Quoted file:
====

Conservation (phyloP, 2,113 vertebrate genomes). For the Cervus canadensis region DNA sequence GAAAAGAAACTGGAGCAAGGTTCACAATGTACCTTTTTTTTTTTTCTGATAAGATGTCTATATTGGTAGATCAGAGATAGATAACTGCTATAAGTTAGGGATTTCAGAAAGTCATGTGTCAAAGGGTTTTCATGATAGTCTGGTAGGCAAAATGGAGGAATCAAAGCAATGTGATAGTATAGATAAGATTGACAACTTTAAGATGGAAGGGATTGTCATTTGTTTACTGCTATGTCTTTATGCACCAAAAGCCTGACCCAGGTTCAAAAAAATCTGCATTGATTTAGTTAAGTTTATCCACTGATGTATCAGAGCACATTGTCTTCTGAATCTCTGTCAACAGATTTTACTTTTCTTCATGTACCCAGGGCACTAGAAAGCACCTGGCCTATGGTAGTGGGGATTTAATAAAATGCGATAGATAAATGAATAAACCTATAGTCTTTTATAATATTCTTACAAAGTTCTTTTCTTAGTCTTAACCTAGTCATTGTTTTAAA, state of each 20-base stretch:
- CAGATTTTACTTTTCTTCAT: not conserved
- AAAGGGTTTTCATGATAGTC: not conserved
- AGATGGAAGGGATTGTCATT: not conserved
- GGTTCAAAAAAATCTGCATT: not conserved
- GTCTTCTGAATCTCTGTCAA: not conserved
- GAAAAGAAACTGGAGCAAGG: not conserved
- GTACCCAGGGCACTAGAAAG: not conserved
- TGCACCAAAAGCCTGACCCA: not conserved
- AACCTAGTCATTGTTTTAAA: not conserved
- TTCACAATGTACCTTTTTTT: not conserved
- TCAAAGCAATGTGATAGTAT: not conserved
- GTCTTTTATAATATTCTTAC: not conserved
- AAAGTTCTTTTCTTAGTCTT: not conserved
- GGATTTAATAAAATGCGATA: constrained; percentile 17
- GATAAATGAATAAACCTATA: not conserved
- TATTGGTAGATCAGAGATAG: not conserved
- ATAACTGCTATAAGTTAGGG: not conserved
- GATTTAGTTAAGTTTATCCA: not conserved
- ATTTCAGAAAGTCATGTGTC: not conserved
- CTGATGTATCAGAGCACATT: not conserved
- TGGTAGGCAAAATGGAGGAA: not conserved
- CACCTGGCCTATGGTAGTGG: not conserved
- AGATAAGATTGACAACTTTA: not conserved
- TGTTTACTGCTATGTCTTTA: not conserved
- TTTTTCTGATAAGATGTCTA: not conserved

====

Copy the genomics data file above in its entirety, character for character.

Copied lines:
Conservation (phyloP, 2,113 vertebrate genomes). For the Cervus canadensis region DNA sequence GAAAAGAAACTGGAGCAAGGTTCACAATGTACCTTTTTTTTTTTTCTGATAAGATGTCTATATTGGTAGATCAGAGATAGATAACTGCTATAAGTTAGGGATTTCAGAAAGTCATGTGTCAAAGGGTTTTCATGATAGTCTGGTAGGCAAAATGGAGGAATCAAAGCAATGTGATAGTATAGATAAGATTGACAACTTTAAGATGGAAGGGATTGTCATTTGTTTACTGCTATGTCTTTATGCACCAAAAGCCTGACCCAGGTTCAAAAAAATCTGCATTGATTTAGTTAAGTTTATCCACTGATGTATCAGAGCACATTGTCTTCTGAATCTCTGTCAACAGATTTTACTTTTCTTCATGTACCCAGGGCACTAGAAAGCACCTGGCCTATGGTAGTGGGGATTTAATAAAATGCGATAGATAAATGAATAAACCTATAGTCTTTTATAATATTCTTACAAAGTTCTTTTCTTAGTCTTAACCTAGTCATTGTTTTAAA, state of each 20-base stretch:
- CAGATTTTACTTTTCTTCAT: not conserved
- AAAGGGTTTTCATGATAGTC: not conserved
- AGATGGAAGGGATTGTCATT: not conserved
- GGTTCAAAAAAATCTGCATT: not conserved
- GTCTTCTGAATCTCTGTCAA: not conserved
- GAAAAGAAACTGGAGCAAGG: not conserved
- GTACCCAGGGCACTAGAAAG: not conserved
- TGCACCAAAAGCCTGACCCA: not conserved
- AACCTAGTCATTGTTTTAAA: not conserved
- TTCACAATGTACCTTTTTTT: not conserved
- TCAAAGCAATGTGATAGTAT: not conserved
- GTCTTTTATAATATTCTTAC: not conserved
- AAAGTTCTTTTCTTAGTCTT: not conserved
- GGATTTAATAAAATGCGATA: constrained; percentile 17
- GATAAATGAATAAACCTATA: not conserved
- TATTGGTAGATCAGAGATAG: not conserved
- ATAACTGCTATAAGTTAGGG: not conserved
- GATTTAGTTAAGTTTATCCA: not conserved
- ATTTCAGAAAGTCATGTGTC: not conserved
- CTGATGTATCAGAGCACATT: not conserved
- TGGTAGGCAAAATGGAGGAA: not conserved
- CACCTGGCCTATGGTAGTGG: not conserved
- AGATAAGATTGACAACTTTA: not conserved
- TGTTTACTGCTATGTCTTTA: not conserved
- TTTTTCTGATAAGATGTCTA: not conserved